What Causes Erosion To Take Place
Erosion is a continuing process and can be caused by a number of means, both natural and artificial. Many times, erosion is associated with natural disasters such as landslides, poor soil conditions, and even hurricanes and tropical storms. The fact is that erosion is something that does need to occur in the environment, an important part of the geological process that makes the Earth what it is. When rock and soil are continually worn down during erosion, they cycle through the Earth’s crust and make for a constantly changing and shifting surface.
The single most common and effective erosive agent is water, which is often called the universal solvent because of its ability to dissolve and change things. Rain and runoff are the major contributors to erosion, as well as glaciers, snow, and ice. Ice can be one of the worst, as it has the power to quite literally rip rocks and soil apart as it expands and contracts. Spectacular examples of erosion may be found on ocean fronts, in the form of huge rocky terraces that have been worn down by the ocean over thousands of years.
Tectonic movement and wind may also contribute to erosion, with wind transporting materials from one place to another, creating a scouring force that causes erosion. Materials will also obey the law of gravity, sliding down slopes and tearing away great chunks of soil and earth as they go. This is the same downward pull that causes mountains to melt into the hills and plains, and is still occurring today, although on not as spectacular a scale as the average landslide.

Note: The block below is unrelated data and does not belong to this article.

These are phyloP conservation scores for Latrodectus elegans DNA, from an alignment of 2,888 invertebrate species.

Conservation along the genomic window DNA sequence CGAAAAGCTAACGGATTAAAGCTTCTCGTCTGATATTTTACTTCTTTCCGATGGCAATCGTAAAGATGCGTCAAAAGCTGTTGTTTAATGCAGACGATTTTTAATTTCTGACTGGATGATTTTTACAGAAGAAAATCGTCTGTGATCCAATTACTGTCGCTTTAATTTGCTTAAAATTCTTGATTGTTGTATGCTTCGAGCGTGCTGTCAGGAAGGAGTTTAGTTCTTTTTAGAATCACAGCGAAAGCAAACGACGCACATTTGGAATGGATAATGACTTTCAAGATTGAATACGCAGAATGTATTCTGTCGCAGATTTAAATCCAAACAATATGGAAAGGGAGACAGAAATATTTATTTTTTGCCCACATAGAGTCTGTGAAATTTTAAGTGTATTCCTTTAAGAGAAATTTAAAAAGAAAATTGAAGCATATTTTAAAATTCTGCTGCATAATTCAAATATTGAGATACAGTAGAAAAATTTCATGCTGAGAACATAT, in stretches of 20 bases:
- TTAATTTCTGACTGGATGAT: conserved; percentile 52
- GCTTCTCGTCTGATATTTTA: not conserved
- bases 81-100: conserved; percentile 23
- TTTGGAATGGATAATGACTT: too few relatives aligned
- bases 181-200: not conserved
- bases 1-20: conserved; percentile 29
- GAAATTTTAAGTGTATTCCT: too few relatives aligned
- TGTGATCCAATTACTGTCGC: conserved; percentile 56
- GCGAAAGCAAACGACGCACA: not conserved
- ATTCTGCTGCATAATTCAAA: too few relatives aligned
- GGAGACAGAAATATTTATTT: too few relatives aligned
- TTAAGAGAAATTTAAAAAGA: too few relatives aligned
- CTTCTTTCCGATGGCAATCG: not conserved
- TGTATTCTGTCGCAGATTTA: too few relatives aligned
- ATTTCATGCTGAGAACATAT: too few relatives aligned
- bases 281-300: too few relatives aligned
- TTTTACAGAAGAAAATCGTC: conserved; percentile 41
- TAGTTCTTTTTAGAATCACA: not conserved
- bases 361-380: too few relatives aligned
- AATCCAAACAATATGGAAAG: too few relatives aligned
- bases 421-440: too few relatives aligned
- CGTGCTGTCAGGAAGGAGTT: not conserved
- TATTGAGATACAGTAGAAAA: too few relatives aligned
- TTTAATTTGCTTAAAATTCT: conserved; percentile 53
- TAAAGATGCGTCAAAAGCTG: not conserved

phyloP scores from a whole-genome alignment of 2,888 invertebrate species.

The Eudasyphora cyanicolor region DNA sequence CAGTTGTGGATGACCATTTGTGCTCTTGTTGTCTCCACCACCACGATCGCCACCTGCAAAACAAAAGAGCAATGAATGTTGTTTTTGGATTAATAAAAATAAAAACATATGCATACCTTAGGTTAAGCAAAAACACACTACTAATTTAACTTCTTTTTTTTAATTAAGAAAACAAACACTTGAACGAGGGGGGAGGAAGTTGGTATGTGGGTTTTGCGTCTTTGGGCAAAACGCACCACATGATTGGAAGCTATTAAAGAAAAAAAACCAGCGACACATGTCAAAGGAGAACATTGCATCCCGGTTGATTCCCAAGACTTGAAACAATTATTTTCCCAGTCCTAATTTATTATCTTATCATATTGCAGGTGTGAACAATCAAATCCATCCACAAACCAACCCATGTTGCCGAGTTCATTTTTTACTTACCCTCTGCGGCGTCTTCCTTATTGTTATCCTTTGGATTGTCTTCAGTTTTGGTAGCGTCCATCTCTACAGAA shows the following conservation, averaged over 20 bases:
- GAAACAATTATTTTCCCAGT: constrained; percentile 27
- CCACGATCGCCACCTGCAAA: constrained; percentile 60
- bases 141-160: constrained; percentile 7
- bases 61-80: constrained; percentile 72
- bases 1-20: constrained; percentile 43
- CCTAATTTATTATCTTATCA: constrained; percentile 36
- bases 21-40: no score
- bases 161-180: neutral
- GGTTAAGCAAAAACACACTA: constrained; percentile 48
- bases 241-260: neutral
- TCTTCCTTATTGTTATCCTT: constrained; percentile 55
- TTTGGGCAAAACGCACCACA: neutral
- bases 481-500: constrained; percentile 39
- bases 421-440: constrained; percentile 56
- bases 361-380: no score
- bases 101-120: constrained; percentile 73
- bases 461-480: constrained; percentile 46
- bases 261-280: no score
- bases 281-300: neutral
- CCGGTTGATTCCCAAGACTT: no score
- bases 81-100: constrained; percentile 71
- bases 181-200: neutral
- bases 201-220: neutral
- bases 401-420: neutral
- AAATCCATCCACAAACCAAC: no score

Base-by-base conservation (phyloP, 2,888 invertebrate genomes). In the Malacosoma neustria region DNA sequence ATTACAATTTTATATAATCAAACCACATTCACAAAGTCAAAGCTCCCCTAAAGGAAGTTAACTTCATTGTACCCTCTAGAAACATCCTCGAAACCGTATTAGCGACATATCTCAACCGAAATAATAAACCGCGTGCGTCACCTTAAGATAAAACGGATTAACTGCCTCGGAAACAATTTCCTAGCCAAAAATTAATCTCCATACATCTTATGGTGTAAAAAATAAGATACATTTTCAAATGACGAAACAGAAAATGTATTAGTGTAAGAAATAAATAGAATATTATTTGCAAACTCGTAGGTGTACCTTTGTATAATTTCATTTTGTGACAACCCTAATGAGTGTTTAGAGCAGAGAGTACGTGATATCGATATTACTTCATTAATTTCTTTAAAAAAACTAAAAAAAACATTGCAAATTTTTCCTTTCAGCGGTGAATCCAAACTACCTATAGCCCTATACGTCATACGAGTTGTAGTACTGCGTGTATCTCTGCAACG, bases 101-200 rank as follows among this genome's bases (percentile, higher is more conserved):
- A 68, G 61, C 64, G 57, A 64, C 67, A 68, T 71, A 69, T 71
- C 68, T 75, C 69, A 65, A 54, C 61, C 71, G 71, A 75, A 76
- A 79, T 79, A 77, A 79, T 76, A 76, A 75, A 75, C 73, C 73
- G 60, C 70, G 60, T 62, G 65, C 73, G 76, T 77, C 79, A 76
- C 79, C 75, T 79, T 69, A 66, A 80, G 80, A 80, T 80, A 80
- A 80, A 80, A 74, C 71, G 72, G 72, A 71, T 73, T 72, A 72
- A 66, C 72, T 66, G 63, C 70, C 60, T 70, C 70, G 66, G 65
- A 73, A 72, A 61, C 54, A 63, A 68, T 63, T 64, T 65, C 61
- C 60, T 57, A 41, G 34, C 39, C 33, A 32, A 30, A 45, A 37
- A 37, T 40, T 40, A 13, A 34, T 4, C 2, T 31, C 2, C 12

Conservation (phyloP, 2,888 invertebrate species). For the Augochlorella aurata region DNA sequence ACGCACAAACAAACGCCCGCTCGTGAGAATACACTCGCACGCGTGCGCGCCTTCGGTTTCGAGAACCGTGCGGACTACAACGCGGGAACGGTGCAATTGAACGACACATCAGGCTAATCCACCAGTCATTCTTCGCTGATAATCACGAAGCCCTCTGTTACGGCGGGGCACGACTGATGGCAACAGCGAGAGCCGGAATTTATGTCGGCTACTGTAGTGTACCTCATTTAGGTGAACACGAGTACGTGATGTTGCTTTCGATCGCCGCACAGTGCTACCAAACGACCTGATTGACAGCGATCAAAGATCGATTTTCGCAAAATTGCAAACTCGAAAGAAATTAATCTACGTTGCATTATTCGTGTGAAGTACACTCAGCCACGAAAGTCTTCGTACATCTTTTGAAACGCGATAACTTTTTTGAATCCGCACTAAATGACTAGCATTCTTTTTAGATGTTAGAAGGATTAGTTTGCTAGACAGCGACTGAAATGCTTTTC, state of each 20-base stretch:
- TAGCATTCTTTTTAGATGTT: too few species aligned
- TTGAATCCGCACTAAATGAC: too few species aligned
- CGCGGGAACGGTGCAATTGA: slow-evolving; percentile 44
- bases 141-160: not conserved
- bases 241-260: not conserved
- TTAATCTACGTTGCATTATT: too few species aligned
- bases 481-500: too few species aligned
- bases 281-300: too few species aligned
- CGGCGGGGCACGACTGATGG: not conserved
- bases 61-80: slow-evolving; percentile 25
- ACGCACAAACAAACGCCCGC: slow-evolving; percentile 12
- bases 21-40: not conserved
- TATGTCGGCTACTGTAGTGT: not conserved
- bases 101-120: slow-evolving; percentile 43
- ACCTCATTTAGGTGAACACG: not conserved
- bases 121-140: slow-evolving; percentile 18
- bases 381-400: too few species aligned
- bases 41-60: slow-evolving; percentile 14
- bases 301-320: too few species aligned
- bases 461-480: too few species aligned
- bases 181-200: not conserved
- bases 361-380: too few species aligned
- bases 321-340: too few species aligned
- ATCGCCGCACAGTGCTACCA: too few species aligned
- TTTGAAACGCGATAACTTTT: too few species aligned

Human activity may also bring about erosion, typically through poor land management. Overgrazing is one of the major causes of erosion, with animals such as cows causing serious problems along river banks. Those areas that have been heavily grazed for hundreds of years demonstrate clear signs of erosion as the protective surface plants and trees are stripped from the soil. With the soil no longer held in place by roots and plant matter, it slides away during rainy periods.
The most famous instance of erosion was known in history as the Dust Bowl, and caused at least partially by human activity such as farming the soil to exhaustion, combined with weather patterns. The end result was a massive loss of topsoil throughout many parts of North America. Moderns farming techniques are similar to the ones that caused the problem in the first place, which has raised concern among some environmentalists.
Homeowners can prevent erosion on a local level simply through proper landscaping techniques, channeling any and all excess water away from the property and preventing localized flooding. By not allowing the water to become saturated, runoff and subsequent erosion problems are effectively curtailed.
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